Something you have no control over is one of the most significant factors that could kill you. More than 250,000 people die every year in the United States due to medical errors, reports the BMJ (formerly the British Medical Journal). Those who are injured by medical errors may be as much as four times as high.
The Washington Post reports the Centers for Disease Control and Prevention does not require the reporting of errors in the data it collects about deaths that may have been preventable. This means patients will never know the full risk they face when getting treatment from a certain provider or healthcare institution.
When medical errors are pursued in a legal sense, they enter the medical malpractice realm. Medical malpractice is a legal term that designates a claim resulting in errors in diagnosis, treatment, aftercare or health management. Medical malpractice results in serious injuries or death, and it is caused by negligence on behalf of the healthcare provider.
To constitute medical malpractice, the National Institutes of Health says the “four D’s” must be present: duty, dereliction, damages and direct cause. Here is what to be aware of in regards to medical malpractice and how to protect yourself or help a loved one who may be a victim.
Common Types of Medical Malpractice
Medical malpractice can occur in any medical environment, from hospitals to the dentist’s office. Some of the most frequent types of medical malpractice include:
- Anaesthesia mistakes, which may be a result of using improper equipment, not viewing a patient’s medical history or failure to monitor vital signs
- Surgical errors, including nerve damage, operating on the wrong body part or patient, organ puncturing or uncontrolled bleeding
- Misdiagnosis, which results in taking incorrect medication, the worsening of a condition or incorrect treatment
- Medication errors, including giving a patient the wrong medication, providing improper directions, giving a patient the incorrect dosage or failing to alert a patient to potential complications
- Improper testing, which results in the wrong diagnosis or treatment
Medical malpractice may happen during one significant medical treatment, such as a surgery, or it may happen during several incidents over time. Patients should always get additional physician opinions if they are ever uncomfortable with diagnosis or treatment.
Medical Malpractice Warning Signs
While some consequences of medical malpractice may be instantly recognizable, others happen gradually over time. Here are some medical malpractice warning signs to be aware of:
- The condition does not improve or worsens
- The physician is unwilling to answer questions, is unresponsive or refers a patient to another doctor or specialist without warning
- An illness or treatment does not receive proper follow-up care
Much of one’s healthcare responsibilities lie on the patient. It is the patient’s responsibility to:
- Fully convey healthcare history and be honest in all communication with a physician
- Throughout treatment, take all prescribed medications and follow discharge instructions
- Do not interfere with healthcare treatments by not properly following directions or using other methods that may negatively affect treatment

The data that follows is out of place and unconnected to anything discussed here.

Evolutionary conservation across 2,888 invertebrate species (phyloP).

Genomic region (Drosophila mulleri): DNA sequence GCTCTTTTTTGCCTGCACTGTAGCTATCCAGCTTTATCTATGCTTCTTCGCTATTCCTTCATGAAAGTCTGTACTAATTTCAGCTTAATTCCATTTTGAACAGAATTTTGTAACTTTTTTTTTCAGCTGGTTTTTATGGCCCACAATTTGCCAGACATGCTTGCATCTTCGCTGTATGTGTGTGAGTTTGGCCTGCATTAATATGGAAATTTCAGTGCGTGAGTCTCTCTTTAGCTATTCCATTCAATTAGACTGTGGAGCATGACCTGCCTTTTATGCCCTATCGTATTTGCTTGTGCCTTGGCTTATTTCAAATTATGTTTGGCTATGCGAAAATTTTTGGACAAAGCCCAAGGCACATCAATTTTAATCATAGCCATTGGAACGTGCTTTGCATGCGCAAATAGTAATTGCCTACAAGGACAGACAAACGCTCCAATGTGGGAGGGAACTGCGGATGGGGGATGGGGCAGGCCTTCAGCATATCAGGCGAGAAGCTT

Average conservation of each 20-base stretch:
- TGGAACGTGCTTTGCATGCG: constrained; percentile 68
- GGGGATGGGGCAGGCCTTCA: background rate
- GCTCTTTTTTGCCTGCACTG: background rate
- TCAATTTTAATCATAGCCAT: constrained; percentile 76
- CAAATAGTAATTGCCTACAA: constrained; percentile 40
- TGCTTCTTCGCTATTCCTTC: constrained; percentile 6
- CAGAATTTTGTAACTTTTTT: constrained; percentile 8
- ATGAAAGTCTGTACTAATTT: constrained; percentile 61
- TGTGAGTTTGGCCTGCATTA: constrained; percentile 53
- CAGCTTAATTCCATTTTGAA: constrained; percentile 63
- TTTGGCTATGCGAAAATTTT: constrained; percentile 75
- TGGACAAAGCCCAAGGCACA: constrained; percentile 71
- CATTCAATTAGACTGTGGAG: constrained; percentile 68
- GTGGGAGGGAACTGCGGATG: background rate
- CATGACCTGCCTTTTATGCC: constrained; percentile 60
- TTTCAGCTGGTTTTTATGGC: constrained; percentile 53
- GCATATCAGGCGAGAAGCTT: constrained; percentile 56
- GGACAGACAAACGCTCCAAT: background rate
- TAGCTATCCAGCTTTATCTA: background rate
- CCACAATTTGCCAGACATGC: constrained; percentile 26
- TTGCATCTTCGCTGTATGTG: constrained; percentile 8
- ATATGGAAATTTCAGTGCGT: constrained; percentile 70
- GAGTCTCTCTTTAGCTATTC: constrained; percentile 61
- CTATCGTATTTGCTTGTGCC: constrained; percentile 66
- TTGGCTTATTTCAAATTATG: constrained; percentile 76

Sometimes illnesses and injuries fail to respond to proper treatment, which does not necessarily constitute medical malpractice. Also, side effects and complications that arise due to medical conditions or treatments may not fall under medical malpractice, as well. Negligence must the cause of a serious injury or death in medical malpractice.
If you or a loved one does suspect medical malpractice may be to blame for severe injuries or death, it is important to get professional help from an attorney as soon as possible. The statute of limitations in each state dictates how long a victim has before they can file a medical malpractice claim. A consultation with an attorney can help to give insight into whether or not a case is due to medical malpractice.
What Is Causing the Prevalence of Medical Errors?
Kenneth Sands, director of health-care quality at Beth Israel Deaconess Medical Center, tells The Washington Post that one of the leading factors that may be to blame for the significant numbers of medical errors is the acceptance of variability in the medical industry. The lack of standardized practices in healthcare increases the possibility of errors. The lack of measurement and investigation into medical errors prevents the ability to identify patterns and prevent them in the future.
One way to shed more light on the issue is to pursue medical malpractice in court when negligence is suspected. Because of the amount of evidence that is needed to prove the negligence of a physician in such a case, working with an attorney can help, advises Scottsdale personal injury lawyer Matt Millea.
Patients should also take a proactive role in their health. Ask as many questions as you want so that you feel completely comfortable with treatment. Enlist the help of a health advocate who can accompany you to appointments and treatments if you want. Don’t be afraid to say no to a treatment you aren’t comfortable with before getting a second opinion. Physicians are humans who may commit errors or be negligent during your care or that of a loved one. Health is never something to leave up to chance.
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